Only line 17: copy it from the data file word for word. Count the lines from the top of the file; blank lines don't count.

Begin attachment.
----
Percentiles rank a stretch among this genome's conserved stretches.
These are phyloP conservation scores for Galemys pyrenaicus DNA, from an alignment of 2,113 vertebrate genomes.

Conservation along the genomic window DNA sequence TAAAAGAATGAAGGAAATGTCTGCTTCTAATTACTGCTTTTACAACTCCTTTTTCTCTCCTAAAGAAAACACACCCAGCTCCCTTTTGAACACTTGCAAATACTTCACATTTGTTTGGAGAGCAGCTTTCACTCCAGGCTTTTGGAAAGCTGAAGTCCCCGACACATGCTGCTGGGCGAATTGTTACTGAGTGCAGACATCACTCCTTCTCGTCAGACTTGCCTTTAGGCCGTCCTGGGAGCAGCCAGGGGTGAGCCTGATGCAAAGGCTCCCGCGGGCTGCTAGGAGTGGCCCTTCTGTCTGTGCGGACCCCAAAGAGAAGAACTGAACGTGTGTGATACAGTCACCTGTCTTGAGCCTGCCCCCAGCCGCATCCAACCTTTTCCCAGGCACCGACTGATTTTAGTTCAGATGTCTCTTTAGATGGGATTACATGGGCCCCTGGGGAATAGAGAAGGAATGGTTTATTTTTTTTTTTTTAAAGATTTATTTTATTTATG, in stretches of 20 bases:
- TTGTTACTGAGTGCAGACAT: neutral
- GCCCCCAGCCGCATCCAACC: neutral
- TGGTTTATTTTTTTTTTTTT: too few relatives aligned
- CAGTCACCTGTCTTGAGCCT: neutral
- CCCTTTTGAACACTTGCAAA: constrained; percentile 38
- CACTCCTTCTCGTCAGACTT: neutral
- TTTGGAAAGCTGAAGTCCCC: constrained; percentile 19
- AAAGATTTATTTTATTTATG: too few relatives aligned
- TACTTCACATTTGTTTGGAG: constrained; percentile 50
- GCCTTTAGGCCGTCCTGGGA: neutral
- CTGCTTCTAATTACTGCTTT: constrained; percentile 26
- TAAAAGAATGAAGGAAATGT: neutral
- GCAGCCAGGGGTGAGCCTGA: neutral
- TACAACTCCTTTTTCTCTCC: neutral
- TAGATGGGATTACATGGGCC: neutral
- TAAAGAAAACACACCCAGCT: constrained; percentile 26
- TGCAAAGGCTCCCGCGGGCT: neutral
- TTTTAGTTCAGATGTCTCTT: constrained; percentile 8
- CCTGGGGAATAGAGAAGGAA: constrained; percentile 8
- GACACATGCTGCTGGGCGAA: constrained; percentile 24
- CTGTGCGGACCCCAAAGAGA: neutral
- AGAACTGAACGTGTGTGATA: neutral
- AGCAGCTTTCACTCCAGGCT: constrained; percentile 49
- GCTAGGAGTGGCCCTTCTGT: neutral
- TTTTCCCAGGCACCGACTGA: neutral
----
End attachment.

- TACAACTCCTTTTTCTCTCC: neutral